The Dukes of Hazzard
Director : s Jay Chandrasekhar
Screenplay : John O'Brien (based on the TV series created by Gy Waldron)
MPAA Rating : PG-13
Year of Release : 2005
Stars : Johnny Knoxville (Luke Duke), Seann William Scott (Bo Duke), Jessica Simpson (Daisy Duke), Burt Reynolds (Boss Hogg), M.C. Gainey (Rosco P. Coltrane), Willie Nelson (Uncle Jessie), Kevin Heffernen (Sheev), Michael Weston (Deputy Enos Strate), Michael Roof (Dil Driscoll) David Koechner (Cooter)Lynda Carter (Pauline), Joe Don Baker (Governor Jim Applewhite), Nikki Griffin (Katie Johnson)
When I was in kindergarten, even though I didn’t know what moonshine was and I was too young to appreciate Catherine Bach in her Daisy Dukes, The Dukes of Hazzard was my favorite television show. Thus, as I settled down a quarter-century later to watch the new big-screen update-cum-parody of that TV show, I was hoping that my inner 7-year-old would get a cheap thrill. Alas, even he was disappointed with this stupid, meandering, generally unfunny attempt to rework the old series about a couple of “good ol’ boys” and their constant run-ins with the law. It’s loud, crude, and vulgar -- but those are its good points.
Taking the reins from comparatively clean-cut John Schneider and Tom Wopat, scruffy-looking Seann William Scott and Johnny Knoxville take over as, respectively, Bo and Luke Duke, a pair of cousins/best friends who live in rural Hazzard County, Georgia, and run moonshine for their Uncle Jessie (Willie Nelson). As in the original TV series, their lawlessness is treated as harmless, if not noble, rebellion, although on TV Bo and Luke were portrayed as genuinely good people, whereas Scott and Knoxville do everything they can to be obnoxious, boorish, and most of all stupid. Perhaps thinking that the main audience for the movie would be teenage boys who like to feel superior to characters on-screen, Bo and Luke have been dumbed down to just above Neanderthal level for no apparent purpose.
Screenwriter John O’Brien, who had much better luck injecting parody into last year’s big-screen version of Starsky & Hutch, follows the same basic pattern as a typical Dukes of Hazzard episode, pitting Bo and Luke against the nefarious Boss Hogg (Burt Reynolds) and his minion Sheriff Rosco P. Coltrane (M.C. Gainey), who is significantly larger and more sinister than his goofy TV counterpart played by James Best. In this case, Boss Hogg is hatching a scheme to strip-mine all of Hazzard County, which might have some kind of significance if we actually cared a lick about any of the characters. Sure, the TV show was simple and cheesy, but there was at least some affection paid to the characters; here, they’re all outsized cartoons that don’t work as parody any more than they work as human beings.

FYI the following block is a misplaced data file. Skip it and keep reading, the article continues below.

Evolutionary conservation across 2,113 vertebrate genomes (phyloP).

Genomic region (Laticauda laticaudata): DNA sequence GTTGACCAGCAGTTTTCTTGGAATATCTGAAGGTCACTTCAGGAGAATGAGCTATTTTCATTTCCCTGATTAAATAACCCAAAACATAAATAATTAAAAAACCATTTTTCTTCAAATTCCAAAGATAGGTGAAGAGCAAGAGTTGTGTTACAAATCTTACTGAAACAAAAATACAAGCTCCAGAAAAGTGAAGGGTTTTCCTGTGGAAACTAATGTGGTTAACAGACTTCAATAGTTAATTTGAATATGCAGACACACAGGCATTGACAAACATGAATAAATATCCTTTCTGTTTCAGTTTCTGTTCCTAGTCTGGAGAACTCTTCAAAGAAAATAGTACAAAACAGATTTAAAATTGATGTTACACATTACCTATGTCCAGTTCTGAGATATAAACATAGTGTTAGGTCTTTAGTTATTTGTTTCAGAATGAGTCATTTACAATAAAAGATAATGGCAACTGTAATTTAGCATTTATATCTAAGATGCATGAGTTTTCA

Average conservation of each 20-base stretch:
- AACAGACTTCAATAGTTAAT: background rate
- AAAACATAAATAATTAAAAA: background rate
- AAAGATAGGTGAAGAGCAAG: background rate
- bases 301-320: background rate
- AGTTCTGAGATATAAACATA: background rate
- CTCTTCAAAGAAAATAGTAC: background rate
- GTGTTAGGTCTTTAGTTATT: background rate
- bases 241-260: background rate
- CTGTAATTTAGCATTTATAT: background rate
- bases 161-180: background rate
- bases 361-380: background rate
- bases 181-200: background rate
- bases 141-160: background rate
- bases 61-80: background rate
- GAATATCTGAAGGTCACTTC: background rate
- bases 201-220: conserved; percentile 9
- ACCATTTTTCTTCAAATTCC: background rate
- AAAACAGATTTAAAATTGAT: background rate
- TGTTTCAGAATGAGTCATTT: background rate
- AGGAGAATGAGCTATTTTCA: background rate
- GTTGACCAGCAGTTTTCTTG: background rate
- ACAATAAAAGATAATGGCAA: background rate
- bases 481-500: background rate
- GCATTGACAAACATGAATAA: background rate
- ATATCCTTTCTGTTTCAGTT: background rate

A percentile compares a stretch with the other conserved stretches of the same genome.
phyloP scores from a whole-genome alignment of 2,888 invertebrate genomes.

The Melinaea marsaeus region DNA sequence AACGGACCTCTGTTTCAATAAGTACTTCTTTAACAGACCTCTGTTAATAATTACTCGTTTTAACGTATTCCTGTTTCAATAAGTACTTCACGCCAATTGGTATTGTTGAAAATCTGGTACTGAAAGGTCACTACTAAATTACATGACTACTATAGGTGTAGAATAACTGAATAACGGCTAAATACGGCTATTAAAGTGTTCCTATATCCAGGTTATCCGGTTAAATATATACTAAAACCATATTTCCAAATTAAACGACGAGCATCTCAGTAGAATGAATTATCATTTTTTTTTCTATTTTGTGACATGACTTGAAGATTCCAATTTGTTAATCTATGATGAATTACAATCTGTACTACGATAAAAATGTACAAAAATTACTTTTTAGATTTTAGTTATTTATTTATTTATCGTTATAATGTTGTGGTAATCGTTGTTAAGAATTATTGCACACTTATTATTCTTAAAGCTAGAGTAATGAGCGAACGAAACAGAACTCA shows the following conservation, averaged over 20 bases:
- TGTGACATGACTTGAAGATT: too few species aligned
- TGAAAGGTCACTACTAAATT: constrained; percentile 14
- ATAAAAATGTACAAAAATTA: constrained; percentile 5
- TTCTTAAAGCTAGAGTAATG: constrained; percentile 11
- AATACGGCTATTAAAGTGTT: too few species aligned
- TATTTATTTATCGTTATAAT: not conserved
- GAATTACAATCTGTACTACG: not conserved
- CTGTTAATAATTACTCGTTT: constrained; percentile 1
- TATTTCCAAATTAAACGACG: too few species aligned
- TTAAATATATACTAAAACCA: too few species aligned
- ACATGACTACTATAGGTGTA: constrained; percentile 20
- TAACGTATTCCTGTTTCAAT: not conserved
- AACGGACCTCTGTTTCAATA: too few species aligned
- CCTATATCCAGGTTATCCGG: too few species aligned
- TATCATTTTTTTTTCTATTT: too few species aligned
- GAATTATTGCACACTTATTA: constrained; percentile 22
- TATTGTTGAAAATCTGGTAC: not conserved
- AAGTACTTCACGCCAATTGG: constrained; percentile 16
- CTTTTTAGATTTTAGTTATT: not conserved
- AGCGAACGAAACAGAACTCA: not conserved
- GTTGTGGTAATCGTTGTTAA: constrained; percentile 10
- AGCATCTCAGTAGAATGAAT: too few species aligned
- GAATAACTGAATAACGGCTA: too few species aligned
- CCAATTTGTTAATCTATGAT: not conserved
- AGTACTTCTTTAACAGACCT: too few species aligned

Perhaps noting the screenplay’s obvious faults, director Jay Chandrasekhar (of Broken Lizard fame) tries to compensate with a bit of subversiveness involving Bo and Luke’s bizarre, paranoid buddy Sheev (fellow Broken Lizard vet Kevin Heffernen) and some gags about race, but ultimately he settles with a lot of wink-wink stunt casting. This starts, of course, with pop singer Jessica Simpson as Bo and Luke’s curvaceous cousin Daisy Duke. Simpson has played dim in the media for so long that it’s something of a surprise that she manages to pull off the idea that Daisy is completely in the know as she flaunts her goods … and then flaunts them again … and then again. It doesn’t do much to redeem her, but it’s more than any of the other characters have going for them, including Willie Nelson, who is utterly wasted as Uncle Jessie. He gets to tell a few bad jokes and then stumble through a smoky pot joke at the end, but that’s about it. And as far as Burt Reynolds goes, seeing the one-time Bandit playing the force of repression would be a clever bit of irony in a better movie, but here it falls continuously flat because Reynolds adds nothing to the role.
Fueled by dinosaur rock and the genial hope of appealing to every lowest common denominator, The Dukes of Hazzard is only watchable when it drops all pretenses of narrative and comedy and engages in various overblown car chases. Chandrasekhar isn’t much of an action director -- he constantly keeps the camera too close and edits the action sequences like a hyperkinetic junior Michael Bay -- but he does know a Hazzard money shot when he sees one. There are plenty of images of the General Lee, the Dukes’ fiery orange ’69 Dodge Charger, flying through the air, and several times the movie stops ala the TV show so that the narrator (known as “The Balladeer”) can comment on the action. In the show, these narrative freezes had a purpose because they led to the commercial breaks. Here, they have no purpose other than frustrating the audience by teasing us with the tantalizing idea that maybe this immediately forgettable waste of a movie has ended prematurely.
Copyright ©2005 James Kendrick
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All images copyright ©2005 Warner Bros.